Kalu Seeks Legal Framework On Philanthropy, Impact Investing To Increase Capital Flows For Dev’t

Kalu Seeks Legal Framework On Philanthropy, Impact Investing To Increase Capital Flows For Dev't

Deputy Speaker of the House of Representatives, Hon. Benjamin Kalu, has advocated a legislation to back philanthropy and impact investing in Nigeria, saying it will help to increase capital flow for development, create jobs and reduce poverty rate in the country.

Kalu made the submission at the Stakeholders’ Lunch on developing legislation on philanthropy and impact investing in Nigeria hosted by Impact Investors Foundation (IIF) in collaboration with the Nigeria Office for Philanthropy and the Office of the Deputy Speaker of the House of Representatives on Wednesday in Abuja.

The lunch had in attendance the chairperson, Nigeria Philanthropy Office, Thelma Olu-Solanke; the Chief Executive Officer (CEO), Impact Investment Foundation, Etemore Glover; Head of Projects, GIZ, Mrs Ana Vinambres, India High Commissioner, Mr. Shri G. Balasubramanian, and members of the finance committee of the Wholesale Impact Investment Fund (WIIF).

Addressing the delegation, Kalu emphasised that enacting a law will help to mainstream philanthropy and impact investing into the national financial structure of Nigeria and in turn raise the inflows to achieve the desired development aspirations and also improve the living standard of the people.

The Deputy Speaker stated that once achieved, the legal framework will drive inclusive economic growth and unlock the potential for innovative financing solutions that will promote multi-stakeholder commitment and participation.

He noted that it is the duty of the parliament to observe the existence of gaps in the governance ecosystem and block them through legislative interventions.

Kalu reaffirmed the commitment of the parliament towards national growth and development.

The Deputy Speaker also noted that global philanthropy and impact investing funds were estimated to be trillions of dollars and by creating the right policy environment and frameworks, the nation can attract more funding and drive meaningful change.

Kalu expressed optimism that President Bola Tinubu will assent to the Bill when the time comes, saying he was working hard to create jobs and reduce unemployment rate.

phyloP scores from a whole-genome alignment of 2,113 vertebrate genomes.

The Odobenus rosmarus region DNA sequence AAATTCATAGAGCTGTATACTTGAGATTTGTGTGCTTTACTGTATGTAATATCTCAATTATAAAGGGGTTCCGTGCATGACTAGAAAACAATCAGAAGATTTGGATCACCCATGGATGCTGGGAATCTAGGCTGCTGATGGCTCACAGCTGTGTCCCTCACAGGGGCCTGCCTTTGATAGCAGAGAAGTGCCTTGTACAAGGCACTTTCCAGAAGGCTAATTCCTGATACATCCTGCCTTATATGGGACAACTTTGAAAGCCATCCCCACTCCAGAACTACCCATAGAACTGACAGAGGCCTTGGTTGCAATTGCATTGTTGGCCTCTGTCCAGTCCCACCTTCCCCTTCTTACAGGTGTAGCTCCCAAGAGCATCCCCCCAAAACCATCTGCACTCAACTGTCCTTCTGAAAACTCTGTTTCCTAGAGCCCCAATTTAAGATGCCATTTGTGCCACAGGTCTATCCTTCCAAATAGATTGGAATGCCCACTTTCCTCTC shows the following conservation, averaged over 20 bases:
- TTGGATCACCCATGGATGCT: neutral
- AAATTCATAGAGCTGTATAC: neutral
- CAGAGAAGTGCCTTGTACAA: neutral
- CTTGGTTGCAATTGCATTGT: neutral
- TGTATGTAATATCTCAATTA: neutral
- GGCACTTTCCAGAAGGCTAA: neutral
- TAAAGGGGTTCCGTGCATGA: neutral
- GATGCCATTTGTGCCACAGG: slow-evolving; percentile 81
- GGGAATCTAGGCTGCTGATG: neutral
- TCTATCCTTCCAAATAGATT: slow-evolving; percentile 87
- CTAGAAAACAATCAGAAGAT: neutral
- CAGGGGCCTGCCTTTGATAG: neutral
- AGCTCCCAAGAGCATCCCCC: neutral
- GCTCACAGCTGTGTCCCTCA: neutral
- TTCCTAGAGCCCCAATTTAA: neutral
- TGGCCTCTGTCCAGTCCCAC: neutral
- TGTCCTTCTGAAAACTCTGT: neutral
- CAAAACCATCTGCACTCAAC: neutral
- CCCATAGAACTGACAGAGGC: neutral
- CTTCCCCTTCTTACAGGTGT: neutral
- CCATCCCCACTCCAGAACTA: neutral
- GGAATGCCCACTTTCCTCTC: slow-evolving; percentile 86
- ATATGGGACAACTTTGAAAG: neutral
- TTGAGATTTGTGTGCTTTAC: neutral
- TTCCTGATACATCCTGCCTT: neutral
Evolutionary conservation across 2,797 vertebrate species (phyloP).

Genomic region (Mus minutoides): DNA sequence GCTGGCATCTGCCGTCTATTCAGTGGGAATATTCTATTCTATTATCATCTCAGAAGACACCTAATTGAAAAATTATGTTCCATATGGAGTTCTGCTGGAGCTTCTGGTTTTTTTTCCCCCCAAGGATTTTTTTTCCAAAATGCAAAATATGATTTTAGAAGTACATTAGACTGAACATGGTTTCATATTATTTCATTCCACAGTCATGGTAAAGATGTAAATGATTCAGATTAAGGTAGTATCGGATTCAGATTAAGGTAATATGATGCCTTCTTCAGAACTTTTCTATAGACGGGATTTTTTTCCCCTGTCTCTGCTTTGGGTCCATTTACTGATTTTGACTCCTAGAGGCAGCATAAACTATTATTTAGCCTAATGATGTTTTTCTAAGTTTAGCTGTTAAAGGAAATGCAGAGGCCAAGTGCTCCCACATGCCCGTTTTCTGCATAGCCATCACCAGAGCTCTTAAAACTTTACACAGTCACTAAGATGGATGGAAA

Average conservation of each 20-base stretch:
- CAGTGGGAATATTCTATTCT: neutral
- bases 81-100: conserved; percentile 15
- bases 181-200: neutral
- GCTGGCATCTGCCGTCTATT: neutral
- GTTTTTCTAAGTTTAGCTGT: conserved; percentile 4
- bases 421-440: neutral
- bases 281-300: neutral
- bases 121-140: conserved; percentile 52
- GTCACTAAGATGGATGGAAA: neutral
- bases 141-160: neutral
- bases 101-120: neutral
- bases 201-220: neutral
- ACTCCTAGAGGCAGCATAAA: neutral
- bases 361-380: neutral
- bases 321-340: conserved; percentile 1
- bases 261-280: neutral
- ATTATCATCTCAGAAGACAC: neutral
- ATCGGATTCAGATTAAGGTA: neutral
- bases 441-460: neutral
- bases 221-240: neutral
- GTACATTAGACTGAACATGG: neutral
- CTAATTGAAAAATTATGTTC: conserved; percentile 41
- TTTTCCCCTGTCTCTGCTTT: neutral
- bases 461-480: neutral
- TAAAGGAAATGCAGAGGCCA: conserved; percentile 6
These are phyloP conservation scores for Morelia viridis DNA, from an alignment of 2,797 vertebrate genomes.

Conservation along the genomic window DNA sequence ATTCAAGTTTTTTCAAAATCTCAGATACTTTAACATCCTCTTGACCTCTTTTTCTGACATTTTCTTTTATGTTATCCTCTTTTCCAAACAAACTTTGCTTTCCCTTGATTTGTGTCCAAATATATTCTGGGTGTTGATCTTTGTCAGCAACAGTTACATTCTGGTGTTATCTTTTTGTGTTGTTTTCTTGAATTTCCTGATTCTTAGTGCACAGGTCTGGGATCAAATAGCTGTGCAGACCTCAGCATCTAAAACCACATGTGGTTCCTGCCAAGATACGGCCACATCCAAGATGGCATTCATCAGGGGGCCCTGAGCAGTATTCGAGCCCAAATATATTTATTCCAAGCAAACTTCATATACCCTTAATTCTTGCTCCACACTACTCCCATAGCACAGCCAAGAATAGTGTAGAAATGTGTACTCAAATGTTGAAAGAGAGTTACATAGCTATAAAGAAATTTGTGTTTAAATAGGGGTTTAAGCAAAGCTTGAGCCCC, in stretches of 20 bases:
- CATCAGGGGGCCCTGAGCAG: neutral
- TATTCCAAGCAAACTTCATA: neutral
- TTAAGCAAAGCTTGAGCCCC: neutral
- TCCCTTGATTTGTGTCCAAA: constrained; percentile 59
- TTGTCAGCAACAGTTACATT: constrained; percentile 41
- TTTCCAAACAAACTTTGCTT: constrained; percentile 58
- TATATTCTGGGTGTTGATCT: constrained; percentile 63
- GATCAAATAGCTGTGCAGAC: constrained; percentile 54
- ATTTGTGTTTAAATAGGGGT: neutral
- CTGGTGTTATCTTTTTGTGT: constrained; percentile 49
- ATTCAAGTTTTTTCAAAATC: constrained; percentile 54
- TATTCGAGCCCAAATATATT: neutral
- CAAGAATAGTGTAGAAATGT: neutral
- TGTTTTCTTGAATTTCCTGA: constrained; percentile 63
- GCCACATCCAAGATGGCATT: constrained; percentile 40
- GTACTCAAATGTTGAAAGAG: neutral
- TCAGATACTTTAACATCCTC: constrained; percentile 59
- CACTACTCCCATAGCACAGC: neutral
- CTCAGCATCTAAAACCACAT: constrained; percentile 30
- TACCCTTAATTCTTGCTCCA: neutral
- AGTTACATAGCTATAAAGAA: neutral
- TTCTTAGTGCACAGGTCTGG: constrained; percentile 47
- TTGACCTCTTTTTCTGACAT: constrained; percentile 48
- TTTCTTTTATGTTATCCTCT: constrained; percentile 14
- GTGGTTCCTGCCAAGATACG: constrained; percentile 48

He said: “At the heart of this conversation lies the need to mainstream philanthropy and impact investing into our national financial structure and enact legislation that unlocks increased capital flows to achieve our development aspirations and improve living standards. Philanthropy and impact investing play a vital role in addressing our nation’s most pressing challenges, including poverty, education, innovation, and environmental protection. Your contributions are pivotal in driving positive social and economic outcomes.

“Small and Medium Enterprises (SMEs) are the backbone of the Nigerian economy, accounting for nearly 96.7% of businesses, 87.9% of the workforce, and 46.31% of national GDP. However, they face significant financial constraints, inhibiting their contributions to our nation’s progress. To achieve the Sustainable Development Goals (SDGs), Nigeria requires $10 billion in annual funding. Today’s agenda is ambitious and necessary.

“The 10th National Assembly is committed to the well-being of our people, and our engagement on this issue demonstrates our leadership’s unwavering commitment to charting a better course for our nation’s growth and prosperity.”

Speaking earlier, the head of projects, GIZ, Mrs Ana Vinambres, said that the Impact Investors Foundation is a not-for-proft organisation at the forefront of unlocking private capital for social investments in Nigeria, and eliminating the barriers to impact investing.

She stressed that Nigeria needed a comprehensive national policy framework for philanthropy and impact investing to address systemic issues, hindering sectoral growths and effectiveness.

According to her, IIF and NPO in collaboration with NABH spearheaded a national framework to mainstream philanthropy and Impact investing in Nigeria, to among others promote policies that enable innovative financial vehicles like the NABIH’s $7 billion Wholesale impact investment Fund (WIIF), NPO’s $200 million Job Creation Fund and other financial modelsmodels such as gender lens investing and outcome-based contracts.

Also speaking at the lunch, the Indian high commissioner to Nigeria, Mr. Shri G. Balasubramanian, said his country has legislations such as the India Companies Act, which has helped to make impact investments and philanthropy easier, stressing that such legislations could help Nigeria.

He explained that India Companies Act states that there has to be a corporate social responsibility to the tune of 2 percent of such companies sent to the social impact budget for proper utilization.

He said: “The India Companies Act very clearly states that there has to be a corporate social responsibility to the tune of 2 percent of such companies. After the company crosses a particular turn over limit, the 2 percent of the profit will have to be sent to the social impact budget and it varies from place to place depending on the requirements: building of hospitals, clinics, climate change, orphanages.

“So, we have the society registration act, India companies act which I mentioned earlier amongst others. These are some of the legislations which have made provisions that enable the individual nonprofit organizations as well as the stock exchange to collect money and utilize the money for social impact. These legislations have helped to make impact investments and philanthropy much easier.”

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